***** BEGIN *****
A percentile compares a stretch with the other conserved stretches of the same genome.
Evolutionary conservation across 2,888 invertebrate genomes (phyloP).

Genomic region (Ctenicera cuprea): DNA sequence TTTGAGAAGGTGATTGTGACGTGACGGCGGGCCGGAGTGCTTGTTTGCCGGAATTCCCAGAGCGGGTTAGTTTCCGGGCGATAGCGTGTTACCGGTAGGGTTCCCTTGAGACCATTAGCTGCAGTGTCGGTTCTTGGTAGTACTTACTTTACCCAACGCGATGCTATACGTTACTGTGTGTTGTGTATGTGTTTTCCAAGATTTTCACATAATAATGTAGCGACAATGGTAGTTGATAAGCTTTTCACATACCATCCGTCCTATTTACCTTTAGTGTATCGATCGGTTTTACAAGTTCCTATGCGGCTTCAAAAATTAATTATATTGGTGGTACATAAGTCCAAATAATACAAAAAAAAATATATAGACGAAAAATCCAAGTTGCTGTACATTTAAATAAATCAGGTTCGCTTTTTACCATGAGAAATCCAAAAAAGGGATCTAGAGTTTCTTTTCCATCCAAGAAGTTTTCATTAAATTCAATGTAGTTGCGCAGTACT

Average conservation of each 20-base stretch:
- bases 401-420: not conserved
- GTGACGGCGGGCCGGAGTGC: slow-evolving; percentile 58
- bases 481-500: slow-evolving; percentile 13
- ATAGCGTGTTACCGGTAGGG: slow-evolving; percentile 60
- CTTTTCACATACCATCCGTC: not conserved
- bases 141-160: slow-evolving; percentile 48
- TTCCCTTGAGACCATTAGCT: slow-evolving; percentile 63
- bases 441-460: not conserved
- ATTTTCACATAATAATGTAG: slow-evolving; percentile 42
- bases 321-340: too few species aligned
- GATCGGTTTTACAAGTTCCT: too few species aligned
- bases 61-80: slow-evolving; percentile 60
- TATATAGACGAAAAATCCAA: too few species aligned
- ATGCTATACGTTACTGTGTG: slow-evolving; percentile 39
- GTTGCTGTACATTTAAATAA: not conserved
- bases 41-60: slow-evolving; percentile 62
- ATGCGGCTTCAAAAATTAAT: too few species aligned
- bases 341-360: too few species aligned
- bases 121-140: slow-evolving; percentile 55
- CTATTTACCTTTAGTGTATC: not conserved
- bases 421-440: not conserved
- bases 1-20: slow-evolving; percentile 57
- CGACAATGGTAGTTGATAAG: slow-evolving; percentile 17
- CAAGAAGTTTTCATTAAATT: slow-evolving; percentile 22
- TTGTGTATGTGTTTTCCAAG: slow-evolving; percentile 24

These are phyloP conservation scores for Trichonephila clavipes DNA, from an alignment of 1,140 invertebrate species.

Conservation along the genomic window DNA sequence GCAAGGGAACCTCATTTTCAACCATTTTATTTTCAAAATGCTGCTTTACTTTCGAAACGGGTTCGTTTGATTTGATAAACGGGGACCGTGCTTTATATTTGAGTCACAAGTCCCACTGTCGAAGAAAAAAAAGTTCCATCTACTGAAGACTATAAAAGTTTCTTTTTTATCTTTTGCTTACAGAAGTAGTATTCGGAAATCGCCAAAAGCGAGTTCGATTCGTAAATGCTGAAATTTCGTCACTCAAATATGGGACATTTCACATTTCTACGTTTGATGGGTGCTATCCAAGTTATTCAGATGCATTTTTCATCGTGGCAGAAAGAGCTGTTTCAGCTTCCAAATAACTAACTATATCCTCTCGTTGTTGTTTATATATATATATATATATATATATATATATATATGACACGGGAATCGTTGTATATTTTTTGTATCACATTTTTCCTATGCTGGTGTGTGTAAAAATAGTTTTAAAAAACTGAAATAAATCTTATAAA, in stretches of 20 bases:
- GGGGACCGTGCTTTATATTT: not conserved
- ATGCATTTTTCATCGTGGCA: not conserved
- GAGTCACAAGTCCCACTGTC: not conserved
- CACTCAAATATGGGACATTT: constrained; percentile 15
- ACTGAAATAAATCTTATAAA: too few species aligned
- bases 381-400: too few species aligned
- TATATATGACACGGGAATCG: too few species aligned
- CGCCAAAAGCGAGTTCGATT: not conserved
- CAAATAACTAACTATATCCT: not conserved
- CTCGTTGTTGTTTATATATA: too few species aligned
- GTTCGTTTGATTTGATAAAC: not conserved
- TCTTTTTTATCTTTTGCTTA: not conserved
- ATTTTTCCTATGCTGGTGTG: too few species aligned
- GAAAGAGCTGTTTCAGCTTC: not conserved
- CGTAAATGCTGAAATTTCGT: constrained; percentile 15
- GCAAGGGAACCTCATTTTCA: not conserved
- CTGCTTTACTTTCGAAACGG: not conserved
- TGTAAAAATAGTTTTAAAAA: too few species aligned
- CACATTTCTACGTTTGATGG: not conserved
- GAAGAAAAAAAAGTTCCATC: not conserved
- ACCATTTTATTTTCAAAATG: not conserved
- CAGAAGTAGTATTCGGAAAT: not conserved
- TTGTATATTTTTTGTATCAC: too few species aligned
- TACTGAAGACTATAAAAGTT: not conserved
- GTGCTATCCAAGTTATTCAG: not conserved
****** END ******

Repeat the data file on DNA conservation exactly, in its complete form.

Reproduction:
A percentile compares a stretch with the other conserved stretches of the same genome.
Evolutionary conservation across 2,888 invertebrate genomes (phyloP).

Genomic region (Ctenicera cuprea): DNA sequence TTTGAGAAGGTGATTGTGACGTGACGGCGGGCCGGAGTGCTTGTTTGCCGGAATTCCCAGAGCGGGTTAGTTTCCGGGCGATAGCGTGTTACCGGTAGGGTTCCCTTGAGACCATTAGCTGCAGTGTCGGTTCTTGGTAGTACTTACTTTACCCAACGCGATGCTATACGTTACTGTGTGTTGTGTATGTGTTTTCCAAGATTTTCACATAATAATGTAGCGACAATGGTAGTTGATAAGCTTTTCACATACCATCCGTCCTATTTACCTTTAGTGTATCGATCGGTTTTACAAGTTCCTATGCGGCTTCAAAAATTAATTATATTGGTGGTACATAAGTCCAAATAATACAAAAAAAAATATATAGACGAAAAATCCAAGTTGCTGTACATTTAAATAAATCAGGTTCGCTTTTTACCATGAGAAATCCAAAAAAGGGATCTAGAGTTTCTTTTCCATCCAAGAAGTTTTCATTAAATTCAATGTAGTTGCGCAGTACT

Average conservation of each 20-base stretch:
- bases 401-420: not conserved
- GTGACGGCGGGCCGGAGTGC: slow-evolving; percentile 58
- bases 481-500: slow-evolving; percentile 13
- ATAGCGTGTTACCGGTAGGG: slow-evolving; percentile 60
- CTTTTCACATACCATCCGTC: not conserved
- bases 141-160: slow-evolving; percentile 48
- TTCCCTTGAGACCATTAGCT: slow-evolving; percentile 63
- bases 441-460: not conserved
- ATTTTCACATAATAATGTAG: slow-evolving; percentile 42
- bases 321-340: too few species aligned
- GATCGGTTTTACAAGTTCCT: too few species aligned
- bases 61-80: slow-evolving; percentile 60
- TATATAGACGAAAAATCCAA: too few species aligned
- ATGCTATACGTTACTGTGTG: slow-evolving; percentile 39
- GTTGCTGTACATTTAAATAA: not conserved
- bases 41-60: slow-evolving; percentile 62
- ATGCGGCTTCAAAAATTAAT: too few species aligned
- bases 341-360: too few species aligned
- bases 121-140: slow-evolving; percentile 55
- CTATTTACCTTTAGTGTATC: not conserved
- bases 421-440: not conserved
- bases 1-20: slow-evolving; percentile 57
- CGACAATGGTAGTTGATAAG: slow-evolving; percentile 17
- CAAGAAGTTTTCATTAAATT: slow-evolving; percentile 22
- TTGTGTATGTGTTTTCCAAG: slow-evolving; percentile 24

These are phyloP conservation scores for Trichonephila clavipes DNA, from an alignment of 1,140 invertebrate species.

Conservation along the genomic window DNA sequence GCAAGGGAACCTCATTTTCAACCATTTTATTTTCAAAATGCTGCTTTACTTTCGAAACGGGTTCGTTTGATTTGATAAACGGGGACCGTGCTTTATATTTGAGTCACAAGTCCCACTGTCGAAGAAAAAAAAGTTCCATCTACTGAAGACTATAAAAGTTTCTTTTTTATCTTTTGCTTACAGAAGTAGTATTCGGAAATCGCCAAAAGCGAGTTCGATTCGTAAATGCTGAAATTTCGTCACTCAAATATGGGACATTTCACATTTCTACGTTTGATGGGTGCTATCCAAGTTATTCAGATGCATTTTTCATCGTGGCAGAAAGAGCTGTTTCAGCTTCCAAATAACTAACTATATCCTCTCGTTGTTGTTTATATATATATATATATATATATATATATATATATGACACGGGAATCGTTGTATATTTTTTGTATCACATTTTTCCTATGCTGGTGTGTGTAAAAATAGTTTTAAAAAACTGAAATAAATCTTATAAA, in stretches of 20 bases:
- GGGGACCGTGCTTTATATTT: not conserved
- ATGCATTTTTCATCGTGGCA: not conserved
- GAGTCACAAGTCCCACTGTC: not conserved
- CACTCAAATATGGGACATTT: constrained; percentile 15
- ACTGAAATAAATCTTATAAA: too few species aligned
- bases 381-400: too few species aligned
- TATATATGACACGGGAATCG: too few species aligned
- CGCCAAAAGCGAGTTCGATT: not conserved
- CAAATAACTAACTATATCCT: not conserved
- CTCGTTGTTGTTTATATATA: too few species aligned
- GTTCGTTTGATTTGATAAAC: not conserved
- TCTTTTTTATCTTTTGCTTA: not conserved
- ATTTTTCCTATGCTGGTGTG: too few species aligned
- GAAAGAGCTGTTTCAGCTTC: not conserved
- CGTAAATGCTGAAATTTCGT: constrained; percentile 15
- GCAAGGGAACCTCATTTTCA: not conserved
- CTGCTTTACTTTCGAAACGG: not conserved
- TGTAAAAATAGTTTTAAAAA: too few species aligned
- CACATTTCTACGTTTGATGG: not conserved
- GAAGAAAAAAAAGTTCCATC: not conserved
- ACCATTTTATTTTCAAAATG: not conserved
- CAGAAGTAGTATTCGGAAAT: not conserved
- TTGTATATTTTTTGTATCAC: too few species aligned
- TACTGAAGACTATAAAAGTT: not conserved
- GTGCTATCCAAGTTATTCAG: not conserved